2. We are very intrigued by the two recent papers (Feng et al., 2004; Saura et al., 2004) showing neurodegeneration and tau hyperphosphorylation in PS null mouse brains. Although at first sight the non-amyloid neuropathology doesn’t appear to be directly relevant to AD, these studies nevertheless clearly challenge the currently widely accepted view that AD-related PS mutations are gain of function mutations (as measured by amyloid-β deposition/secretion).

    In this context, it is of interest that we have recently published a paper (Dermaut et al., 2004) reporting a novel PS1 mutation in a patient with a pure tauopathy (Pick’s disease, a subtype of FTD) but without any detectable amyloid deposits. Moreover, preliminary evidence on the molecular nature of this mutation suggests that it might act as a partial loss-of-function allele due to aberrant exon splicing, which would be in agreement with the loss of function/dominant negative mechanism that has been proposed for another PS1 mutation (insArg352) associated with FTD, though not pathologically confirmed (Amtul et al., 2002; Tang-Wai et al., 2002). In addition, we have shown that lowered neuronal expression of PS is genetic risk factor for early-onset AD (Theuns et al., 2003), Although still highly speculative, these studies together appear to raise the exciting possibility that, in humans, partial loss of PS function could result in primarily tau-mediated neurodegenerative pathways.


    . A presenilin 1 mutation associated with familial frontotemporal dementia inhibits gamma-secretase cleavage of APP and notch. Neurobiol Dis. 2002 Mar;9(2):269-73. PubMed.

    . A novel presenilin 1 mutation associated with Pick's disease but not beta-amyloid plaques. Ann Neurol. 2004 May;55(5):617-26. PubMed.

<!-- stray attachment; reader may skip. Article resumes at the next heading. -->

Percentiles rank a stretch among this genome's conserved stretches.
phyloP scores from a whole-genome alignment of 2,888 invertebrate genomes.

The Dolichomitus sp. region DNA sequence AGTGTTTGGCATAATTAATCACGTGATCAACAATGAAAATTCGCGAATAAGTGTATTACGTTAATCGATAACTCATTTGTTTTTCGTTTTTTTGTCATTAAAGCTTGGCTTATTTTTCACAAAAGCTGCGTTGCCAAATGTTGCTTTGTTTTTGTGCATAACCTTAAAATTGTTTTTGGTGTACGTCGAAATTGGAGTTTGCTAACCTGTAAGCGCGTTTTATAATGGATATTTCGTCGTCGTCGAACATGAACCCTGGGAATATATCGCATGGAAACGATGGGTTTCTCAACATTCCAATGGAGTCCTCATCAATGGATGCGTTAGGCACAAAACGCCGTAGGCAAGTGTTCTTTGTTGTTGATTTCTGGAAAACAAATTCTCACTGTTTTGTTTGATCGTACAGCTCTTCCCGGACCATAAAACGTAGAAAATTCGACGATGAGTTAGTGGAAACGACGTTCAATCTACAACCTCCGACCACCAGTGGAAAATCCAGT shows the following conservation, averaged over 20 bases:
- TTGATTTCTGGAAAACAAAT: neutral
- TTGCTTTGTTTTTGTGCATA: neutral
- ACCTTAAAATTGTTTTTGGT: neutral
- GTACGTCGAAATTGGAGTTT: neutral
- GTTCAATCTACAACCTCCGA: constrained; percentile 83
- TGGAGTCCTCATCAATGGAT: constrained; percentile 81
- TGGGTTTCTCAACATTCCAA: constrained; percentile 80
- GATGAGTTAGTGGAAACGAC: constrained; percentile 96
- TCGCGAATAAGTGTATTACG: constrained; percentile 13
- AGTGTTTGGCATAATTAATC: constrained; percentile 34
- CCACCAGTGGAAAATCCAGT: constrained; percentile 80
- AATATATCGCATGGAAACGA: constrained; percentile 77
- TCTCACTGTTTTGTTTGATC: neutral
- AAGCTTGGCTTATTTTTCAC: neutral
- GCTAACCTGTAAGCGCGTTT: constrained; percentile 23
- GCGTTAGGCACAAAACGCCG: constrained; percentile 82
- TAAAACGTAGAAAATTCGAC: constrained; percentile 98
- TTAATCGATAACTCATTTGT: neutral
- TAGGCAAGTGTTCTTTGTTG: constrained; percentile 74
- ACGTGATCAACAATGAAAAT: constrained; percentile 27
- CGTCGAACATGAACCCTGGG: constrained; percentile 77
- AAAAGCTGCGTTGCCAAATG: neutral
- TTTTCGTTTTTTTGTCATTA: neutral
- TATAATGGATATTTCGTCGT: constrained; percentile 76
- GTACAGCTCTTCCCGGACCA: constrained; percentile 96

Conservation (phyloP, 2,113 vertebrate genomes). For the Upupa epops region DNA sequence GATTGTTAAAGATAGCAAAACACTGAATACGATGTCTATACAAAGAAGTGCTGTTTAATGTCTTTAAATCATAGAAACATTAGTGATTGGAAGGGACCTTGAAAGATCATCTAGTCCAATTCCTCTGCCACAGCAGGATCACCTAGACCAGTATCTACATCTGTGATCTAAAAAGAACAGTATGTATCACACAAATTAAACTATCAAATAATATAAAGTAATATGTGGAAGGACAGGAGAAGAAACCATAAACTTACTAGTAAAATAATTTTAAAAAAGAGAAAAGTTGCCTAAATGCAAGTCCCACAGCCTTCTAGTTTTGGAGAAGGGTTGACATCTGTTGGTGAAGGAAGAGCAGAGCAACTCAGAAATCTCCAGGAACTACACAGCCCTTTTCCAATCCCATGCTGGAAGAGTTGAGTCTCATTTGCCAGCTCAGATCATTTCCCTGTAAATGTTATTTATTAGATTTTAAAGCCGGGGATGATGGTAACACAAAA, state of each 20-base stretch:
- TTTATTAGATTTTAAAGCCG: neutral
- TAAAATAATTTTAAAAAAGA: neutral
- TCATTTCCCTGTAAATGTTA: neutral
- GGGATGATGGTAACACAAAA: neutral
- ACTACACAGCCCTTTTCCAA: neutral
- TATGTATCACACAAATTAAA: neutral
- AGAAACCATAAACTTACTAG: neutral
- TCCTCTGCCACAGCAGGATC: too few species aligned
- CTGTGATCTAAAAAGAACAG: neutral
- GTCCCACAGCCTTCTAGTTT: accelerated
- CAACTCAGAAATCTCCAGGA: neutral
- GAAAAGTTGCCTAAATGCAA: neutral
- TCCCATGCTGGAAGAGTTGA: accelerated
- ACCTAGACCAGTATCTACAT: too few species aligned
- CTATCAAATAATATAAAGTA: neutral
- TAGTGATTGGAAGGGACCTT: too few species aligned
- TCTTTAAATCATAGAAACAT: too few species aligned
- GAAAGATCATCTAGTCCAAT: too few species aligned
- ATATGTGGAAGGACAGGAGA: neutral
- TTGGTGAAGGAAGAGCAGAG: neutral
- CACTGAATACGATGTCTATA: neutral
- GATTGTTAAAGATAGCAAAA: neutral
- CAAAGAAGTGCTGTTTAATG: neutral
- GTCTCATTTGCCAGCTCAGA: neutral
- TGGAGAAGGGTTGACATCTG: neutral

. Forebrain degeneration and ventricle enlargement caused by double knockout of Alzheimer's presenilin-1 and presenilin-2. Proc Natl Acad Sci U S A. 2004 May 25;101(21):8162-7. PubMed.

    . Loss of presenilin function causes impairments of memory and synaptic plasticity followed by age-dependent neurodegeneration. Neuron. 2004 Apr 8;42(1):23-36. PubMed.

    . Familial frontotemporal dementia associated with a novel presenilin-1 mutation. Dement Geriatr Cogn Disord. 2002;14(1):13-21. PubMed.

    . Alzheimer-associated C allele of the promoter polymorphism -22C>T causes a critical neuron-specific decrease of presenilin 1 expression. Hum Mol Genet. 2003 Apr 15;12(8):869-77. PubMed.

    View all comments by Bart Dermaut
  3. This is a key paper for the actual and future understanding of the pathogenesis of Alzheimer's disease. With very interesting, complete and provocative findings, the paper shows that in adult brain the total lack of presenilin function leads to early functional alterations (LTP and memory failure) that some months later are followed by morphological and structural changes (loss of neurons). The paper also highlights the importance of the study of AD models from an experimental interdisciplinary approach in a longitudinal way.


News Citations

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Primary Papers

  1. . Loss of presenilin function causes impairments of memory and synaptic plasticity followed by age-dependent neurodegeneration. Neuron. 2004 Apr 8;42(1):23-36. PubMed.